At a time when Health Minster Anbumani Ramadoss has been pilloried back home for his moves to erode the autonomy of the All India Institute of Medical Sciences (AIIMS), his ministry has been honoured for exemplary work in the field of anti-tobacco campaign.
The American Cancer Society has hailed India's Ministry of Health and Family Welfare as "a model to which other nations may aspire" and given it the award for Exemplary Leadership by a Government Ministry.
AdvertisementRamadoss received the Luther L. Terry Award, named after a former US surgeon general who authored a landmark 1964 report connecting tobacco use to lung cancer and other illnesses, at a special ceremony in Washington Friday.
The ministry has demonstrated its unrelenting stance on health promotion and tobacco control through its support of a comprehensive national tobacco control policy and an effective Tobacco Control under World Health Organisation's Framework Convention, according to the award citation.
The ministry's vision for tobacco control extends beyond legislation, however, and its programmatic and financial support for non-governmental organisations engaged in tobacco control proves its commitment to, and innovation in, the tobacco control movement, it added.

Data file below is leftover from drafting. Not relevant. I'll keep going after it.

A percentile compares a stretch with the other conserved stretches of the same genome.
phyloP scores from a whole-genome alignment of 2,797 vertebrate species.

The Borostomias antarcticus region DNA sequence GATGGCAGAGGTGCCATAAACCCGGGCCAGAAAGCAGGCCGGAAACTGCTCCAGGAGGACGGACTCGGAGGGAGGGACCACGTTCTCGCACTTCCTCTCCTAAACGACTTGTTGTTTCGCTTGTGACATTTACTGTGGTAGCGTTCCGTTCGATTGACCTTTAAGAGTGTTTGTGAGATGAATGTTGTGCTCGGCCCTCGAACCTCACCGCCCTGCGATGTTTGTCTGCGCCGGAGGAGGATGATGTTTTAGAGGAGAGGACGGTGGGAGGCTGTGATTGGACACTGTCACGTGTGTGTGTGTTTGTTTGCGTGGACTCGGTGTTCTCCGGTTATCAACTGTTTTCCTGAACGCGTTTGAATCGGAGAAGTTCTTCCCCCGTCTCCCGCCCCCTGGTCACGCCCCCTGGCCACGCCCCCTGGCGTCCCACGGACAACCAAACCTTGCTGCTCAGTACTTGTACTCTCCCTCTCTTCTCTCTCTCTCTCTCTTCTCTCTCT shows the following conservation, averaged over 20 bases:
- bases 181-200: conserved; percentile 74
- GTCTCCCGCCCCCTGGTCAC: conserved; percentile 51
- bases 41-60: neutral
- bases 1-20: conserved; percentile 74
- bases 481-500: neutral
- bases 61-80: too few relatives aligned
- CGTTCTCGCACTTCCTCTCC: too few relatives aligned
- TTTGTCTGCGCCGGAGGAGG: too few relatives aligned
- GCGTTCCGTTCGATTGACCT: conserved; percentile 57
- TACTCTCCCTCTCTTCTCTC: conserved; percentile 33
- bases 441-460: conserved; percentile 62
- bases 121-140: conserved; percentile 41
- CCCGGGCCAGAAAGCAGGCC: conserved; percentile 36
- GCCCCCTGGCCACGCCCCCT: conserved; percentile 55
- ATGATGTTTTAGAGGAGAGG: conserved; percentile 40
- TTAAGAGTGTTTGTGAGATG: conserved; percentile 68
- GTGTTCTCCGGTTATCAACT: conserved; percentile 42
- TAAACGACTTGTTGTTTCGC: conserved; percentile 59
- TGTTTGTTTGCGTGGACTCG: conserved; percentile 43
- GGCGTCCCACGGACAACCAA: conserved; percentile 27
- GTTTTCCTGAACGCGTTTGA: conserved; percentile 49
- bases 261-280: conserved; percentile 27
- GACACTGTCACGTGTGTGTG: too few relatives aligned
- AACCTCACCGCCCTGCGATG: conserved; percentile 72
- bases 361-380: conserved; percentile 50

Presented as part of the 13th World Conference on Tobacco or Health, the awards recognised outstanding worldwide achievement in the field of tobacco control in five categories -- Distinguished Career Award, Exemplary Leadership by a Government Ministry, Outstanding Individual Leadership, Outstanding Organisation, and Outstanding Research Contribution.
"Given the momentum of the World Health Organisation (WHO)'s Framework Convention on Tobacco Control (FCTC), currently ratified by 125 countries and the growing global movement to combat unprecedented and aggressive worldwide tobacco marketing tactics, the timeliness of recognising these achievers' contributions is particularly relevant," said John R. Seffrin, CEO of the American Cancer Society.
"As reported by WHO, there are approximately 1.3 billion smokers in the world - one-third of the global population aged 15 years and older," Seffrin added. "Eventually, 650 million of them will die from smoking. This number exceeds the expected number of deaths from HIV, malaria, tuberculosis, automobile accidents, maternal mortality, homicide and suicide combined."
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